A school in Sweden has become the first in the world to offer a "gender free" education.
Teachers at the Egalia preschool in Stockholm avoid using the pronouns "her" and "him", while children are told to refer to each other as "friends."
The school library has also been cleared of books which emphasise traditional gender roles and aspects of parenting, meaning that traditional fairy stories like Cinderella have been rejected in favour of a story about two giraffes who adopt a baby crocodile.
Toys like cars and dolls are also placed in such a way as to encourage both sexes to play with them.
One teacher, Emerlie Andersson, 27, said: "In my world, there is no 'girl's world' and there is no 'boy's world'."
Been there, sat tight
A Polish man spent more than two weeks waiting at Brazil's Sao Paulo airport for a friend who never showed up.
Robert Parzelski arrived from London on June 17, but apparently was too scared to venture outside when there was no one to meet him. Instead he decided to wait on a concrete bench, telling baffled airport staff in broken English: "I'm Poland."
For reasons that are unclear, workers named him "the German" but then provided him with cigarettes and food.
His story was eventually unravelled by a Polish doctor living in the city and Mr Parzelski was returned to London 18 days after setting out.
He proved their point
While leading a protest against laws requiring the wearing of helmets, a rider accidentally went over the handlebars of his motorbike and died of head injuries.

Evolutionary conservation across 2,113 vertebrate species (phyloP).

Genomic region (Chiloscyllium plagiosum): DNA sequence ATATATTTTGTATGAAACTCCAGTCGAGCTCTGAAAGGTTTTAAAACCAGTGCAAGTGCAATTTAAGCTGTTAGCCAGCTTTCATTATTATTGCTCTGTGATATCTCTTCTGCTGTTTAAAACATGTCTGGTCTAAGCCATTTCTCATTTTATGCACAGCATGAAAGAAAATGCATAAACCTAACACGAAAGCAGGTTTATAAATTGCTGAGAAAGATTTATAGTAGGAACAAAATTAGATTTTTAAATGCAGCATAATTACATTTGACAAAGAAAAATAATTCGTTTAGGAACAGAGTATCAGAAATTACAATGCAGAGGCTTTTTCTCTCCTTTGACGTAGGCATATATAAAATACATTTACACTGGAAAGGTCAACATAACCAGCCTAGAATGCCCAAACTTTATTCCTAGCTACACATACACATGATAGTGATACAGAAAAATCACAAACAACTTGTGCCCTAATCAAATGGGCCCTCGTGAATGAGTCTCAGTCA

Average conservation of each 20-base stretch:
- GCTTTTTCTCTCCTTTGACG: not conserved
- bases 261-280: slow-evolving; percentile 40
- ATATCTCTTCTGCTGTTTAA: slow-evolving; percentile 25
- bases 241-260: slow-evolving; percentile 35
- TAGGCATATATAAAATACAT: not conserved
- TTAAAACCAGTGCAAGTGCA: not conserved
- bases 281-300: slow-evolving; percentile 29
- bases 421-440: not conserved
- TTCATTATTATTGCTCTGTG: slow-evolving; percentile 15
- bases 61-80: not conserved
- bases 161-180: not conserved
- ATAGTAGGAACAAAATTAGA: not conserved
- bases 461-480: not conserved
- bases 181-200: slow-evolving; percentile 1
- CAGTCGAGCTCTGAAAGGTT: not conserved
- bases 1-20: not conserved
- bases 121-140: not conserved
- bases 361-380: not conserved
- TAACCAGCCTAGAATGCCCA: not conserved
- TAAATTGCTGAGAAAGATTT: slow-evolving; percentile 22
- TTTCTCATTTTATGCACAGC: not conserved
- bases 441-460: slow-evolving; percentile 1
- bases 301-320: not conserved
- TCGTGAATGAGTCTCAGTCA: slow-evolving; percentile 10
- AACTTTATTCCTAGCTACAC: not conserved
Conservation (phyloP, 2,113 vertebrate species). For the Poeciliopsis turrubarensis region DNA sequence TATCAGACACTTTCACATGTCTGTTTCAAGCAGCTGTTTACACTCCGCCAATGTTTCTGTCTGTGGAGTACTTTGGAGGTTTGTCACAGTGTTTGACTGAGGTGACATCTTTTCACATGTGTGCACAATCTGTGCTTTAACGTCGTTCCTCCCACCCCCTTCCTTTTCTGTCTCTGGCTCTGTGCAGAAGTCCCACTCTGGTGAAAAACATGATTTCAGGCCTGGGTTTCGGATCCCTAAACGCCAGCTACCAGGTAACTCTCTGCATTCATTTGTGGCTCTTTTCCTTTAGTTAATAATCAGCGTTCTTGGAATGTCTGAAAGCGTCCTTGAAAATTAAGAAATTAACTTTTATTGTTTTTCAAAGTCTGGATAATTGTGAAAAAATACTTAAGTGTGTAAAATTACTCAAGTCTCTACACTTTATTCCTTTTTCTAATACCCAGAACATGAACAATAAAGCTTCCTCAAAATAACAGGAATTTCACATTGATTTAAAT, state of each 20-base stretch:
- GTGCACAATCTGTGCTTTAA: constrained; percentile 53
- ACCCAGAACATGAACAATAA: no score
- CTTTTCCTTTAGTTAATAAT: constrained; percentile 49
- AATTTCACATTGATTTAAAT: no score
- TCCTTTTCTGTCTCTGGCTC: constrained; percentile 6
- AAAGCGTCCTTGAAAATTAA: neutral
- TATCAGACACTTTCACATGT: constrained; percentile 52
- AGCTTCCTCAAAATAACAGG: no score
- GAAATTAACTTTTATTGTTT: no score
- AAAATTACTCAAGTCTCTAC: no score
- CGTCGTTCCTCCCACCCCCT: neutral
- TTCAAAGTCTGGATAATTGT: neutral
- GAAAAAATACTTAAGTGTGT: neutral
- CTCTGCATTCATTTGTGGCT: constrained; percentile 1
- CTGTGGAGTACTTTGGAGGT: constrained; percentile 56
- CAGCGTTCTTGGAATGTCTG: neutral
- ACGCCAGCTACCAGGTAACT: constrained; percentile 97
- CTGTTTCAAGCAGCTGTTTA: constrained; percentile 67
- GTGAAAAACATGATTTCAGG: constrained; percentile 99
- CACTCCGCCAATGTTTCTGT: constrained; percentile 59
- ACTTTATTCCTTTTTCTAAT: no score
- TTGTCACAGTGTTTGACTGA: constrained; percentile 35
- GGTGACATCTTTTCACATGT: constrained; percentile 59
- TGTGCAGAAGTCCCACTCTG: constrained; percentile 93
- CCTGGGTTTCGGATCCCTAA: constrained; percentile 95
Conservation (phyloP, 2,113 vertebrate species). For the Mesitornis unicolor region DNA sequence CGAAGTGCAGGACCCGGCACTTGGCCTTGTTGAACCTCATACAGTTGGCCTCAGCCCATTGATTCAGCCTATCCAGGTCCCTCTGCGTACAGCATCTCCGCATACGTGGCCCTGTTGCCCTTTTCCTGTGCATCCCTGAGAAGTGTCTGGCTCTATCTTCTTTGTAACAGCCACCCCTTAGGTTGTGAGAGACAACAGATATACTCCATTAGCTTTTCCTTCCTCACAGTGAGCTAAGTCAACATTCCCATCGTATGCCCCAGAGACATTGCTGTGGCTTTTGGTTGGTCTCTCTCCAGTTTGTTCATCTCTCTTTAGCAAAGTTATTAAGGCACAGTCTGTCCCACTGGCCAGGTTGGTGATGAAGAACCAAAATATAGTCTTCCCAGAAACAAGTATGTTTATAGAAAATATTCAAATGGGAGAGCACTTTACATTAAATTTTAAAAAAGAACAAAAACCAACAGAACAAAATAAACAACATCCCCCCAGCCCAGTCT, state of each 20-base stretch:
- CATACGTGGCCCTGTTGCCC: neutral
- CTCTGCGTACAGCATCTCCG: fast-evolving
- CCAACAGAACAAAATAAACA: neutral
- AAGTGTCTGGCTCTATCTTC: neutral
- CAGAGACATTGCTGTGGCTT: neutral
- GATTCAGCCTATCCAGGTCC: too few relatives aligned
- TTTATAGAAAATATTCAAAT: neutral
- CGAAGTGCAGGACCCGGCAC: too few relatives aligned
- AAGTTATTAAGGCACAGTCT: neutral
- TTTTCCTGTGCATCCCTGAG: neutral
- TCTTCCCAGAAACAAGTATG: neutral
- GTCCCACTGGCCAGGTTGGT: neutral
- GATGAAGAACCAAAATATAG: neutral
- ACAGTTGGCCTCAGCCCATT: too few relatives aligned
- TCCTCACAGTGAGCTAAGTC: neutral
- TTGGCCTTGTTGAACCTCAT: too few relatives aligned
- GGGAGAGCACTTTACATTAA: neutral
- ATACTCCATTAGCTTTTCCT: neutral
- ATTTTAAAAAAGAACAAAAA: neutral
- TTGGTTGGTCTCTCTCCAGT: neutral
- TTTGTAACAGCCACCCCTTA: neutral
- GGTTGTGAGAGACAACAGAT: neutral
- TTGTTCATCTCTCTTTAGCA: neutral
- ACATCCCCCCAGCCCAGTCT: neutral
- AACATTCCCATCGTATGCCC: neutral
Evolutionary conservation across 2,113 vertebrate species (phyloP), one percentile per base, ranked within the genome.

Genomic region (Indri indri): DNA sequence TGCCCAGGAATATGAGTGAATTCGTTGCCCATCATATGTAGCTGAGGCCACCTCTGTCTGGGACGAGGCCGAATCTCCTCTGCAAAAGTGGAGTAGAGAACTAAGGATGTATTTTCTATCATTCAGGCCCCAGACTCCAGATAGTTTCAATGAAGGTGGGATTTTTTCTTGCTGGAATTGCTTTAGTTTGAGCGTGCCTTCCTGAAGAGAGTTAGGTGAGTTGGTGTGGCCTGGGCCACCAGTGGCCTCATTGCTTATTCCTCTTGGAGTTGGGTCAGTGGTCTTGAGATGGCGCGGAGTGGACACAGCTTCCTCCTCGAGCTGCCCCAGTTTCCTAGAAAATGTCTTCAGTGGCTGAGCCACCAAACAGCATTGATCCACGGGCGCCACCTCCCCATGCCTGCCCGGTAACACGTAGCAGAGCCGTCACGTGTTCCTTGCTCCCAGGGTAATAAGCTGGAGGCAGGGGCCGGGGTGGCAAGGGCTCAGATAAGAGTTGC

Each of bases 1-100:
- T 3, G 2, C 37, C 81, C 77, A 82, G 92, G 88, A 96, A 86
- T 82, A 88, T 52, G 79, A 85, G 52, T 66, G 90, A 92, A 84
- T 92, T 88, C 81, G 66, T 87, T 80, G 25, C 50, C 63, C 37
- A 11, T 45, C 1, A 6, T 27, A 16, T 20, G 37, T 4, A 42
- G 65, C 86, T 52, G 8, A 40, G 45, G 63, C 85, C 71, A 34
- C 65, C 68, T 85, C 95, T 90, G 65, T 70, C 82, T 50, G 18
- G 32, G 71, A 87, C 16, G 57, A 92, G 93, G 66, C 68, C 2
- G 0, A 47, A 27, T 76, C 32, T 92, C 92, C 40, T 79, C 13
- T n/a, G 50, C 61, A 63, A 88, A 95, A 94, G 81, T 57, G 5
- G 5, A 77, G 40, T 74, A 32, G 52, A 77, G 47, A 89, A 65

State police in New York said Philip Contos, 55, was driving his Harley Davidson in a rally organised by American Bikers Aimed Towards Education, which wants the wearing of helmets made voluntary.
Mr Contos hit the brakes causing the bike to fishtail, police said, adding that he was not wearing a helmet at the time.
School class explosive
Activists clearing landmines in Uganda found a live mortar bomb being used as bell at a local primary school.
A spokesman for the Anti-Land Mines Network said that the bomb was hollow at the bottom, allowing it to be struck, but that the top still contained explosive and a live fuse.
The bomb had not gone off, he said, only because the children were not strong enough to detonate the fuse when they hit it.
The group has since removed the bomb to a safe place. The area where the school is based is the site of a former rebel insurgency.
Print me a chocolate bunny
A printer than can produce chocolates has been invented at the University of Exeter in England.
The 3D printer uses liquid chocolate instead of ink, building up layers to create an edible product.
If a commercial model eventually goes on sale, the printer could be used by restaurants and shops to produce chocolates in any shape, including faces.
The team say that their dream is to "combine chocolate with digital technology".